Tuesday, July 10, 2012

Transitioning to V-Drums: It can...and it can't

As I mentioned in an earlier post, I acquired a set of Roland V-Drums earlier this year, and I've been documenting my transition and trying to clarify the strengths and weaknesses of the electronic kit.

Let's start with a couple of "can'ts."

It can't give you realistic feel and response. Probably the most obvious weakness is the hi-hat pedal. When playing jazz, the hi-hat "chick" sound is all but worthless. Not only is the sound mushy as all get out, you have to absolutely crank the level (and drop everything else) to get an adequate relative level for swing and latin grooves.

If you can imagine the differences between a grand piano and an electronic keyboard, you're close - at least in concept. This is the way I've begun to think about it: with acoustic, real drums, you are limited by physics - by the literal wood, metal, plastic, metal and wood (I know I repeated metal and wood, but that was for effect) - and by your own skills and creativity. With the V-Drums, you're limited by the programming of the computer module and the capabilities of the triggers.

That being said, you really do have to think about acoustic drums and electronic drums as two very different instruments, and thus approach playing and making music differently. You might play them with similar technique, but they are as different as the aforementioned piano and keyboard.

And if you're thinking about them this way, you realize quickly that the number one strength of the electronic drums is that they have literally hundreds of sounds onboard. You can adjust - within limitations - the samples to reflect shell material, diameter and depth, as well as a limited bank of cymbal sounds. You can literally change kits every song - or every chorus if you want!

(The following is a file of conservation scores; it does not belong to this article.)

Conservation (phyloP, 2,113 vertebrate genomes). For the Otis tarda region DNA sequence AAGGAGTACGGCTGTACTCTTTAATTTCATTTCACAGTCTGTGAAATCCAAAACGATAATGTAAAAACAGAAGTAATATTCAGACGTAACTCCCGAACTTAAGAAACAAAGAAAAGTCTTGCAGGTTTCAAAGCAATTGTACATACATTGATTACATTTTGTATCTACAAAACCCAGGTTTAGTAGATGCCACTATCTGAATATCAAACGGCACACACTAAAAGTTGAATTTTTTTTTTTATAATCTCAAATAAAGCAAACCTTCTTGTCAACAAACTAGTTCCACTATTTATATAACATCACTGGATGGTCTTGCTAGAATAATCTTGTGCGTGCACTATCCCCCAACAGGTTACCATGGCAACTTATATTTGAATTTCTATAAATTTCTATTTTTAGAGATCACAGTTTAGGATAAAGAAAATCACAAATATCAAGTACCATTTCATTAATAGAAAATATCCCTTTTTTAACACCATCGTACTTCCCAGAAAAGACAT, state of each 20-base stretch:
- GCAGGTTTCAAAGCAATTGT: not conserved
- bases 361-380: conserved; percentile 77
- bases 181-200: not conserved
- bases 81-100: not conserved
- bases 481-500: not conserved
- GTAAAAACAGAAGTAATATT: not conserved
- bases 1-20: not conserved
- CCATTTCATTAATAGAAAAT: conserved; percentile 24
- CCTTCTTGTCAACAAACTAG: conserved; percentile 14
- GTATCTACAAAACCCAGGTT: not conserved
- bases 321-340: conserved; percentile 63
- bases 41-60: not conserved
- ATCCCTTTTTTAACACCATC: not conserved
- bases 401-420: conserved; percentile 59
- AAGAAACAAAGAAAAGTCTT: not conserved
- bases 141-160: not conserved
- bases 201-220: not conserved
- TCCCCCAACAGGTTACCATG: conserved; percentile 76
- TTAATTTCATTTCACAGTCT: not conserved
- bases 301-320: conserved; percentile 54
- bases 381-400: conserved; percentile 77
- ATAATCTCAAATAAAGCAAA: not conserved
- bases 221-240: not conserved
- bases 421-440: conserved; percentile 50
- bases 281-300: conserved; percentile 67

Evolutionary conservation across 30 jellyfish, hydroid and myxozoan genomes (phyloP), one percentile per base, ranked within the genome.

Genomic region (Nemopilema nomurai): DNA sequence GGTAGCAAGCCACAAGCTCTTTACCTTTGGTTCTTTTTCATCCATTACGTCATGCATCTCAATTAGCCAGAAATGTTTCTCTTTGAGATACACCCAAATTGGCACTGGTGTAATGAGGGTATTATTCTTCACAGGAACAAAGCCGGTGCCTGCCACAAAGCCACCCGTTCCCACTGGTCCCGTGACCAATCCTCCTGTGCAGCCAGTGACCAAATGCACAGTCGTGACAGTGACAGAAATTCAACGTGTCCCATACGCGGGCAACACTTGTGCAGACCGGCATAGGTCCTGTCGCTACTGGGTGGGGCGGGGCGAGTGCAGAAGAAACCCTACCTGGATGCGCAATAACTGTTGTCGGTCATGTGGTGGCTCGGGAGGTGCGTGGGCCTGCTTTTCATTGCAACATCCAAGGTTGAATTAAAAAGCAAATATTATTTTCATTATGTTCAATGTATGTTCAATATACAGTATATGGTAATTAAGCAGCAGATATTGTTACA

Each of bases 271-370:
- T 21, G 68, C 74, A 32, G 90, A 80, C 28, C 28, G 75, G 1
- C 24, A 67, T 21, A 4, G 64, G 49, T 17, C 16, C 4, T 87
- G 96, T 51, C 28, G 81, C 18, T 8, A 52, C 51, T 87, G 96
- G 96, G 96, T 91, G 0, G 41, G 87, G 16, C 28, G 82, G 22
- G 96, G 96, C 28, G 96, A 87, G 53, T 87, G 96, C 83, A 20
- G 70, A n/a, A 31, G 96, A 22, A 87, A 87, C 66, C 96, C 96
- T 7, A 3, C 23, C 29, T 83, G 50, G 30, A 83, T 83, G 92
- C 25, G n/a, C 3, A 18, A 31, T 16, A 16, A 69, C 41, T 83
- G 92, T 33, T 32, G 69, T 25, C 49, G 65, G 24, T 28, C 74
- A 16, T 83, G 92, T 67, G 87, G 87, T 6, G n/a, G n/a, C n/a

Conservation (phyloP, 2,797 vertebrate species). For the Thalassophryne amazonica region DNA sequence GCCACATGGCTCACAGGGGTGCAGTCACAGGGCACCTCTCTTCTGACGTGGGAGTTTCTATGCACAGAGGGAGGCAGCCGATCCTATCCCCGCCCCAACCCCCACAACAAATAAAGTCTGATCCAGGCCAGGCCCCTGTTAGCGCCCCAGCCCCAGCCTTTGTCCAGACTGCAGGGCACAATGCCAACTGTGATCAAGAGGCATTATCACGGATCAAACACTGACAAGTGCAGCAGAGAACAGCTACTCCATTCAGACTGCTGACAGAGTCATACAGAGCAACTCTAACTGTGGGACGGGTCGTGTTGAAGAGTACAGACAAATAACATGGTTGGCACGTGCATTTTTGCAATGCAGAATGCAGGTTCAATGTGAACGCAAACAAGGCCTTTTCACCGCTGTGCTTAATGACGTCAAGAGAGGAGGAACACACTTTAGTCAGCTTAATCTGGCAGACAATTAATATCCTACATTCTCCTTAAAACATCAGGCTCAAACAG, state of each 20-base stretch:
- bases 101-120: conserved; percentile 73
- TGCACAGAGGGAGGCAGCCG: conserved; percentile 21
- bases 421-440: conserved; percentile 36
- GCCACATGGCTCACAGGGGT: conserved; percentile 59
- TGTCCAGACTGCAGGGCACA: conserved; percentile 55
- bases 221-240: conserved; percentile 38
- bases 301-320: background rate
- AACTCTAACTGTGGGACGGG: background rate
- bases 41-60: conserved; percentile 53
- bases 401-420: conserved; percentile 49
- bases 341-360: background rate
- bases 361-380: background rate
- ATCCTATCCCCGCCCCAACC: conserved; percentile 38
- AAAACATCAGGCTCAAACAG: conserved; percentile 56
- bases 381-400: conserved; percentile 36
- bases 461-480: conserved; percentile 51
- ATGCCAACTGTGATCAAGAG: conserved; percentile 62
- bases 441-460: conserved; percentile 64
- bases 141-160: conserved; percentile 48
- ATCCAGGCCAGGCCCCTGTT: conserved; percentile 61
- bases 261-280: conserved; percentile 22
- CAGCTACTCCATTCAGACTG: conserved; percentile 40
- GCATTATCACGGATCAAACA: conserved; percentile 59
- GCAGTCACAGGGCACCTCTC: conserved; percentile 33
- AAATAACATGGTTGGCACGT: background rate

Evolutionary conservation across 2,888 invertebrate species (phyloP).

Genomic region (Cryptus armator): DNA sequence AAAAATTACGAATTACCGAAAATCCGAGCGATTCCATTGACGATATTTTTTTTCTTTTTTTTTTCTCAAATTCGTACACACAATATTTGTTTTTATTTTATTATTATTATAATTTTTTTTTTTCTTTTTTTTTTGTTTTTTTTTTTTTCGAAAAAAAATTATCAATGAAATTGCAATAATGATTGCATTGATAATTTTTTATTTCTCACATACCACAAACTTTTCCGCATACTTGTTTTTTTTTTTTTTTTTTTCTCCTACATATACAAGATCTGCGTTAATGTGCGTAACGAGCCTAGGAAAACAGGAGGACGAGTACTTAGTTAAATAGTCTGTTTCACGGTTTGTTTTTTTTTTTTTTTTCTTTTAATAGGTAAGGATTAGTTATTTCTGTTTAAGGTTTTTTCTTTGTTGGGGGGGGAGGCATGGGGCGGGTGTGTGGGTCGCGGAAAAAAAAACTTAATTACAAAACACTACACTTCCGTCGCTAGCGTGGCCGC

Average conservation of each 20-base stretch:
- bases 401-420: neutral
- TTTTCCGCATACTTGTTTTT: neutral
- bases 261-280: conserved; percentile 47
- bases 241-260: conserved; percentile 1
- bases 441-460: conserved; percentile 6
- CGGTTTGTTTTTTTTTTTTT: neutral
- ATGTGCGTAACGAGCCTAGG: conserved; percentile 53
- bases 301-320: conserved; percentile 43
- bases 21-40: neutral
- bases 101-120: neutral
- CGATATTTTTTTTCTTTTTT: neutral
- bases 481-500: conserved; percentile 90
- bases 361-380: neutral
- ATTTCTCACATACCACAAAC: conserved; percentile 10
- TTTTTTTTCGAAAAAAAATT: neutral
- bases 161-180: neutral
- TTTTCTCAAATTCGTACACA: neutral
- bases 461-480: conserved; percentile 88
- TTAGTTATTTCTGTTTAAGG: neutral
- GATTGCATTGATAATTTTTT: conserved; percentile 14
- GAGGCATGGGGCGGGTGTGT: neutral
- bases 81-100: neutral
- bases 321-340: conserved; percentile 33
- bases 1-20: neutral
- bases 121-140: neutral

Another huge benefit is that you can play virtually silently. With headphones (I mentioned this before), I can rock out at 2 AM without waking the kiddos. And with an audio input jack, I plug in the ol' iPad and practice with a track and be almost totally silent. The feel is close enough that this is really a great benefit. It's not like you're going to have to make a huge adjustment when you go back to acoustics.

This, in fact, is one of the reasons I was encouraged to get a virtual kit - to keep the stage as quiet as possible during performances. Combined with in-ear monitoring, the only live sounds on stage are acoustic guitar and voices. It's eerie and cool at the same time. The bass, electric guitar and keyboard players all plug directly into the system, amp-less.

I do miss the "thump" of the live sounds. Even when using the in-ears, you can feel the vibration of the drums and amps, and I do miss that. But it is nice to be able to pull out one ear, and then have a relatively low-level conversation while playing a tune. It's gotten almost a little silly at some of the less intense (read: background music with zero audience) gigs because we're catching up and chatting it up on stage.

One last thing for now. This may seem backward, but I miss having to play with good dynamics. In a small venue, I used to have to choose my sticks and play so carefully so as not to overblow the band, and in a large venue I had to work pretty hard. Now, it's all in the hands of the engineer - I've even cut my stick bag down to one pair (minus the bag) when I take out the V-drums.

And that's just weird.

Anyway, enough of my rambling for now. As always, I welcome comments, opinions, input and feed back below.

Happy drumming!

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Drummer's Weight Room: Tap Timing Exercise

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